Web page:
Highly recommended. Everything I have bought there has been top notch - most of the time it actually is the Audible version.

alex_686
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Re: Audio books

Post by alex_686 » Fri Sep 15, 2017 7:38 am

I will second the library system. On the comment that it is getting hard to find a decent CD player, what you do is rip the CD on your computer and then transfer it to the MP3 divide of your choice.

Another idea would be to subscribe to The Economist. It is a great general new magazine and they release the entire issue as a podcast. I think it is about 15 to 20 hours a week.

Liberty1100
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Re: Audio books

Post by Liberty1100 » Fri Sep 15, 2017 8:17 am

I still suggest Audible. When you have their 1 book/month plan, you are also provided significant discounts of other books and credits. Say you have gone through a shorter book before the next credit, another credit or a particular book can be purchased. Another bonus is, if you don't like the book you selected, you can "return" the book and select another one instantly and get a full refund. I have done that a few times.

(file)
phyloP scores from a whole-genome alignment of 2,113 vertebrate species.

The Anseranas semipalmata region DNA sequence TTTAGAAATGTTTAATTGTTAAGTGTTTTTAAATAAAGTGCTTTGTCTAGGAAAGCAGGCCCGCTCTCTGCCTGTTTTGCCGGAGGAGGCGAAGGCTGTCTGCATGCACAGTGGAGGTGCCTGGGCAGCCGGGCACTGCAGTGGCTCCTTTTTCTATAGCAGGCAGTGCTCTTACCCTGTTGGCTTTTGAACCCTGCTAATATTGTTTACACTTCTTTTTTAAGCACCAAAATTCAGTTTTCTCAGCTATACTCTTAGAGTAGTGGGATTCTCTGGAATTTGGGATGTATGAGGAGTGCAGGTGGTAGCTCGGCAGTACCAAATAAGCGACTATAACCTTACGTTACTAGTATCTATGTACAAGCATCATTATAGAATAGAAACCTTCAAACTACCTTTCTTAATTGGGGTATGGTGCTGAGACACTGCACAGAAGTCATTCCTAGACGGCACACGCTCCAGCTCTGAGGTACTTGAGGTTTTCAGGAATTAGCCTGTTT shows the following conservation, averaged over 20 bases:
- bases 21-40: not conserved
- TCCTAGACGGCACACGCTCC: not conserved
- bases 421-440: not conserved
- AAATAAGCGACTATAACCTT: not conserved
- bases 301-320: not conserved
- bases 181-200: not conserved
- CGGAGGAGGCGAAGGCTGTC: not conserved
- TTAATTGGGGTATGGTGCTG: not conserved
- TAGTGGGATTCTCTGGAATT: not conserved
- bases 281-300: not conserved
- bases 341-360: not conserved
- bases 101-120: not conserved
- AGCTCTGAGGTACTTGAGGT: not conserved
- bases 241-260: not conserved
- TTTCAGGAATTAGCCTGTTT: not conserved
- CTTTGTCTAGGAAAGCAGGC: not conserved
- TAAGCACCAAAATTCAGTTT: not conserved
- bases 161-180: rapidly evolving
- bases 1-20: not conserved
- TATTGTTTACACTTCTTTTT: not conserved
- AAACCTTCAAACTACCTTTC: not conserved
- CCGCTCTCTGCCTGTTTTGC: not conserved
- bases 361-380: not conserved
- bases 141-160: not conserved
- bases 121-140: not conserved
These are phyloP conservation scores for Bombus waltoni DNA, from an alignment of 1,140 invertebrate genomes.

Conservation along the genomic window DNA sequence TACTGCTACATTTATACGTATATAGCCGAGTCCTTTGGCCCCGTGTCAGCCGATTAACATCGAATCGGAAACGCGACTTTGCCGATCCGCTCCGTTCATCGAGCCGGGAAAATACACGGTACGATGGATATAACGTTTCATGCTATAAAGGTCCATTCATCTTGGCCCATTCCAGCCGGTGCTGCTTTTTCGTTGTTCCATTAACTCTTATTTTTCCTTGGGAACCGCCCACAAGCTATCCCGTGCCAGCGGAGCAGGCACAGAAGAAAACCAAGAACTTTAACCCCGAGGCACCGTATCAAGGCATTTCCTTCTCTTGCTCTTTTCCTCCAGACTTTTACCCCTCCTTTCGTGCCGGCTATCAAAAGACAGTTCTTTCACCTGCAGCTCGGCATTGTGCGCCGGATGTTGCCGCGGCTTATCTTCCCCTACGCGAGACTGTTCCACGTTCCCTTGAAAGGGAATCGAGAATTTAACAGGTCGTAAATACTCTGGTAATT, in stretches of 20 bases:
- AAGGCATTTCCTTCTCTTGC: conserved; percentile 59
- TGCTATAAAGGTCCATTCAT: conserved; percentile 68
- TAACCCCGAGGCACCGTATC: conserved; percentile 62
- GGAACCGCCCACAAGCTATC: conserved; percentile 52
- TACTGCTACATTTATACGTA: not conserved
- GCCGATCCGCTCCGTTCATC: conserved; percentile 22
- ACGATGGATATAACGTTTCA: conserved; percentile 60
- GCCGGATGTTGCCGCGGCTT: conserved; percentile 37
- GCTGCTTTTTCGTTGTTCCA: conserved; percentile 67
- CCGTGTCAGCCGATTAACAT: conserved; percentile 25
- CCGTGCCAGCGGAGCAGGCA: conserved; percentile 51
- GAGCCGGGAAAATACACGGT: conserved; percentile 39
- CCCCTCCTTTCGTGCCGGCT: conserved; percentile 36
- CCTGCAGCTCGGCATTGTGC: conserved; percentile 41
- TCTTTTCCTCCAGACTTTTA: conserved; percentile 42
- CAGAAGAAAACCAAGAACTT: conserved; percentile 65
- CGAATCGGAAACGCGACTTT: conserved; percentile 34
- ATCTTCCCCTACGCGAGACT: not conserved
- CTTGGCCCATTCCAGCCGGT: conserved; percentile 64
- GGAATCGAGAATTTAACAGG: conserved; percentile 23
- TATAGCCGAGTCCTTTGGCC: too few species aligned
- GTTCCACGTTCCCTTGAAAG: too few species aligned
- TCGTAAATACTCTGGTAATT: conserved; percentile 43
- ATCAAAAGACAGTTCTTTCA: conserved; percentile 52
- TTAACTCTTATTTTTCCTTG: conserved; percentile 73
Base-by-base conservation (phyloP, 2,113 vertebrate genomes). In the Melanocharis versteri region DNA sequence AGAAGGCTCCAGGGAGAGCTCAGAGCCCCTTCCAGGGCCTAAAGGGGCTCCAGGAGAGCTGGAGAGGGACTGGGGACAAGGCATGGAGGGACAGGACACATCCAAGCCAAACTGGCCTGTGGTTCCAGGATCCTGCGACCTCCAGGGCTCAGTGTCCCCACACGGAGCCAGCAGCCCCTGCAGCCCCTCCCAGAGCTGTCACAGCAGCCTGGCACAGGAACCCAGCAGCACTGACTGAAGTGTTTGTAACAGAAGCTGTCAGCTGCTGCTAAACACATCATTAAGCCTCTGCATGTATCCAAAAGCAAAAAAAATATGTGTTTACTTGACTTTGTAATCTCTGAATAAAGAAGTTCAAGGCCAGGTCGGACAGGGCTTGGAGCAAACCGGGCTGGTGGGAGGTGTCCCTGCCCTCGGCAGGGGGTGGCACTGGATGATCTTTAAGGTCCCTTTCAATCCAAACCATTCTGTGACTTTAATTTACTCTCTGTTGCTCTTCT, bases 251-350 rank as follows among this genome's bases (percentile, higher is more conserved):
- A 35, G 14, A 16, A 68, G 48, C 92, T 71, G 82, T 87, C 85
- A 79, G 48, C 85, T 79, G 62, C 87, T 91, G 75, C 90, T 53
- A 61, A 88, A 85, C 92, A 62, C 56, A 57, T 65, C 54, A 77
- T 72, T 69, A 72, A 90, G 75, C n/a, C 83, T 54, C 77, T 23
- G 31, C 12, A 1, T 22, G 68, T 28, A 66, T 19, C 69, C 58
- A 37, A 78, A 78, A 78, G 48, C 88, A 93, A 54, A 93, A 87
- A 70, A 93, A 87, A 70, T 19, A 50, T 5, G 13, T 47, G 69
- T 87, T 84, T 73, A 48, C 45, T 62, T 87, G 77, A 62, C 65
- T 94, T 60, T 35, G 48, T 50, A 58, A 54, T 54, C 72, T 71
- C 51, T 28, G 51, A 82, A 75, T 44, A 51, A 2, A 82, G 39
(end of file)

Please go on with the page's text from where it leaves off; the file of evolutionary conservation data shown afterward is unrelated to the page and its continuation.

smackboy1
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Re: Audio books

Post by smackboy1 » Fri Sep 15, 2017 8:54 am

I get all my audio books from my local library. Either CDs or electronic media. Audio books can also be borrowed via inter library loan.

iTunes can be used to convert CD media to audio files for listening on devices. I use Chapter and Verse to chapterize all the files for easy organization and listening. I use Mortplayer Audio Book for Android to listen to the books.
Disclaimer: nothing written here should be taken as legal advice, but I did stay at a Holiday Inn Express last night.

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Artful Dodger
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Re: Audio books

Post by Artful Dodger » Fri Sep 15, 2017 3:03 pm

Liberty1100 wrote:
Fri Sep 15, 2017 8:17 am
I still suggest Audible. When you have their 1 book/month plan, you are also provided significant discounts of other books and credits. Say you have gone through a shorter book before the next credit, another credit or a particular book can be purchased. Another bonus is, if you don't like the book you selected, you can "return" the book and select another one instantly and get a full refund. I have done that a few times.
I've had Audible for years, and love their service. As Liberty1100 says, you get discounted rates in addition to the one credit per month. The credit can get just about any book, even those $30+. They have the Daily Deal mentioned above. I get one per month for $1.95 to $3.95. They have their sales - up to 400 books for $5 each or 3 books for 2 credits. My wife and I share our account, so we have no problem using credits. But, if you find you're not using your credits (buying too many sale or daily deals, or just not listening as much), you can put the service on hold for 6 months, and won't be charged for credits during that time.

Rupert